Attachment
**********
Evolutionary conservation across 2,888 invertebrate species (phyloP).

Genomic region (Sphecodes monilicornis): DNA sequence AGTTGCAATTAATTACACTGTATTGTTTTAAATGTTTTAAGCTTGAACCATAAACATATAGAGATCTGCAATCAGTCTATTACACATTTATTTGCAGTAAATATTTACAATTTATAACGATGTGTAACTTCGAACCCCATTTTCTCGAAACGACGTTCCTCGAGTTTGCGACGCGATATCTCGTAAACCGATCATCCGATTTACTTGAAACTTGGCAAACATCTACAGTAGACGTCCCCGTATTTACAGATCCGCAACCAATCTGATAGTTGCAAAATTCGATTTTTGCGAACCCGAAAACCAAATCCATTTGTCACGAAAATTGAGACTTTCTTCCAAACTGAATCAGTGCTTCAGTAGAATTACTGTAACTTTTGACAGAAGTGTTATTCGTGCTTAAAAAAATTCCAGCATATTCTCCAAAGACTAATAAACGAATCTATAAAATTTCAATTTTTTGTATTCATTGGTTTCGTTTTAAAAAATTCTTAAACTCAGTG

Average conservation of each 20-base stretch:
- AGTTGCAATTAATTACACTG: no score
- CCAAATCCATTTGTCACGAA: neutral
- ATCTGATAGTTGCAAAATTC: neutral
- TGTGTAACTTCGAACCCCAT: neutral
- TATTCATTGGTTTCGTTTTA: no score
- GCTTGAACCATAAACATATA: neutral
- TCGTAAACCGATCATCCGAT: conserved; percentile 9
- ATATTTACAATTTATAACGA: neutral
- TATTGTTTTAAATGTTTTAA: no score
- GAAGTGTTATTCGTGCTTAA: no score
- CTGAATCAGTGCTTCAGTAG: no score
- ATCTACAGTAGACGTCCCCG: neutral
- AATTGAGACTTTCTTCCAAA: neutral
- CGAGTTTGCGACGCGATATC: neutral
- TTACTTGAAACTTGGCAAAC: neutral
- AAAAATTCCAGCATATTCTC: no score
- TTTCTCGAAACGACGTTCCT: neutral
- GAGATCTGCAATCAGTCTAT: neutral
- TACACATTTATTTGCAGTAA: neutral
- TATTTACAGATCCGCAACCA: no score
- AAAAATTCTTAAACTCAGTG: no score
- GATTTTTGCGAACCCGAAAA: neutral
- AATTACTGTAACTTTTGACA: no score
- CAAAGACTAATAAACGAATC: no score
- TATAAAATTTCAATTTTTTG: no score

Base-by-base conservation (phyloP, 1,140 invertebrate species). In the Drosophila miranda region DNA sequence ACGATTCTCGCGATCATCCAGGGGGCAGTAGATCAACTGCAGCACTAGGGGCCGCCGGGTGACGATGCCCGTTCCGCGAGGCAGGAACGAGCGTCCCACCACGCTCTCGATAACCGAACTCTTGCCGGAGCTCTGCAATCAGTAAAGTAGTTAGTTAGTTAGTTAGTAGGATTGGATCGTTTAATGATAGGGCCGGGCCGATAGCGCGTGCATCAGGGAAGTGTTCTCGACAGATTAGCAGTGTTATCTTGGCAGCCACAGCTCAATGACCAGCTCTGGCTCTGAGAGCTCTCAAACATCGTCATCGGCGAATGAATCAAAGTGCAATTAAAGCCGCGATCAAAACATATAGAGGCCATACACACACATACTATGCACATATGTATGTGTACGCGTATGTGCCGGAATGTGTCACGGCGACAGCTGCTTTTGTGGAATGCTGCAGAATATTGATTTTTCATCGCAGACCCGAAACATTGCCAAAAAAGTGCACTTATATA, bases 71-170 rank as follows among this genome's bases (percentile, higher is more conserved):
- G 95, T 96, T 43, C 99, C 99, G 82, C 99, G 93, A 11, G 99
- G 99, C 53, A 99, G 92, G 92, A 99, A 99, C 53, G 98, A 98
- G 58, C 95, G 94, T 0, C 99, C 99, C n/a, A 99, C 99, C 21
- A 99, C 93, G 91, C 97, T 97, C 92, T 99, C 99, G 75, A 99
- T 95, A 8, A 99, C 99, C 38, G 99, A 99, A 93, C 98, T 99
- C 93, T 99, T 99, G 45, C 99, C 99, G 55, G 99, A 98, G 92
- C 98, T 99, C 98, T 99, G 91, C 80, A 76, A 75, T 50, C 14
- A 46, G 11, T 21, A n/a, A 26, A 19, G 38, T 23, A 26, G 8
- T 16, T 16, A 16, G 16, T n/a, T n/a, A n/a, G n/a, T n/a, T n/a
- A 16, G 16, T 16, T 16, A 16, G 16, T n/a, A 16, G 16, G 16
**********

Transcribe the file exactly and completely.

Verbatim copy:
Evolutionary conservation across 2,888 invertebrate species (phyloP).

Genomic region (Sphecodes monilicornis): DNA sequence AGTTGCAATTAATTACACTGTATTGTTTTAAATGTTTTAAGCTTGAACCATAAACATATAGAGATCTGCAATCAGTCTATTACACATTTATTTGCAGTAAATATTTACAATTTATAACGATGTGTAACTTCGAACCCCATTTTCTCGAAACGACGTTCCTCGAGTTTGCGACGCGATATCTCGTAAACCGATCATCCGATTTACTTGAAACTTGGCAAACATCTACAGTAGACGTCCCCGTATTTACAGATCCGCAACCAATCTGATAGTTGCAAAATTCGATTTTTGCGAACCCGAAAACCAAATCCATTTGTCACGAAAATTGAGACTTTCTTCCAAACTGAATCAGTGCTTCAGTAGAATTACTGTAACTTTTGACAGAAGTGTTATTCGTGCTTAAAAAAATTCCAGCATATTCTCCAAAGACTAATAAACGAATCTATAAAATTTCAATTTTTTGTATTCATTGGTTTCGTTTTAAAAAATTCTTAAACTCAGTG

Average conservation of each 20-base stretch:
- AGTTGCAATTAATTACACTG: no score
- CCAAATCCATTTGTCACGAA: neutral
- ATCTGATAGTTGCAAAATTC: neutral
- TGTGTAACTTCGAACCCCAT: neutral
- TATTCATTGGTTTCGTTTTA: no score
- GCTTGAACCATAAACATATA: neutral
- TCGTAAACCGATCATCCGAT: conserved; percentile 9
- ATATTTACAATTTATAACGA: neutral
- TATTGTTTTAAATGTTTTAA: no score
- GAAGTGTTATTCGTGCTTAA: no score
- CTGAATCAGTGCTTCAGTAG: no score
- ATCTACAGTAGACGTCCCCG: neutral
- AATTGAGACTTTCTTCCAAA: neutral
- CGAGTTTGCGACGCGATATC: neutral
- TTACTTGAAACTTGGCAAAC: neutral
- AAAAATTCCAGCATATTCTC: no score
- TTTCTCGAAACGACGTTCCT: neutral
- GAGATCTGCAATCAGTCTAT: neutral
- TACACATTTATTTGCAGTAA: neutral
- TATTTACAGATCCGCAACCA: no score
- AAAAATTCTTAAACTCAGTG: no score
- GATTTTTGCGAACCCGAAAA: neutral
- AATTACTGTAACTTTTGACA: no score
- CAAAGACTAATAAACGAATC: no score
- TATAAAATTTCAATTTTTTG: no score

Base-by-base conservation (phyloP, 1,140 invertebrate species). In the Drosophila miranda region DNA sequence ACGATTCTCGCGATCATCCAGGGGGCAGTAGATCAACTGCAGCACTAGGGGCCGCCGGGTGACGATGCCCGTTCCGCGAGGCAGGAACGAGCGTCCCACCACGCTCTCGATAACCGAACTCTTGCCGGAGCTCTGCAATCAGTAAAGTAGTTAGTTAGTTAGTTAGTAGGATTGGATCGTTTAATGATAGGGCCGGGCCGATAGCGCGTGCATCAGGGAAGTGTTCTCGACAGATTAGCAGTGTTATCTTGGCAGCCACAGCTCAATGACCAGCTCTGGCTCTGAGAGCTCTCAAACATCGTCATCGGCGAATGAATCAAAGTGCAATTAAAGCCGCGATCAAAACATATAGAGGCCATACACACACATACTATGCACATATGTATGTGTACGCGTATGTGCCGGAATGTGTCACGGCGACAGCTGCTTTTGTGGAATGCTGCAGAATATTGATTTTTCATCGCAGACCCGAAACATTGCCAAAAAAGTGCACTTATATA, bases 71-170 rank as follows among this genome's bases (percentile, higher is more conserved):
- G 95, T 96, T 43, C 99, C 99, G 82, C 99, G 93, A 11, G 99
- G 99, C 53, A 99, G 92, G 92, A 99, A 99, C 53, G 98, A 98
- G 58, C 95, G 94, T 0, C 99, C 99, C n/a, A 99, C 99, C 21
- A 99, C 93, G 91, C 97, T 97, C 92, T 99, C 99, G 75, A 99
- T 95, A 8, A 99, C 99, C 38, G 99, A 99, A 93, C 98, T 99
- C 93, T 99, T 99, G 45, C 99, C 99, G 55, G 99, A 98, G 92
- C 98, T 99, C 98, T 99, G 91, C 80, A 76, A 75, T 50, C 14
- A 46, G 11, T 21, A n/a, A 26, A 19, G 38, T 23, A 26, G 8
- T 16, T 16, A 16, G 16, T n/a, T n/a, A n/a, G n/a, T n/a, T n/a
- A 16, G 16, T 16, T 16, A 16, G 16, T n/a, A 16, G 16, G 16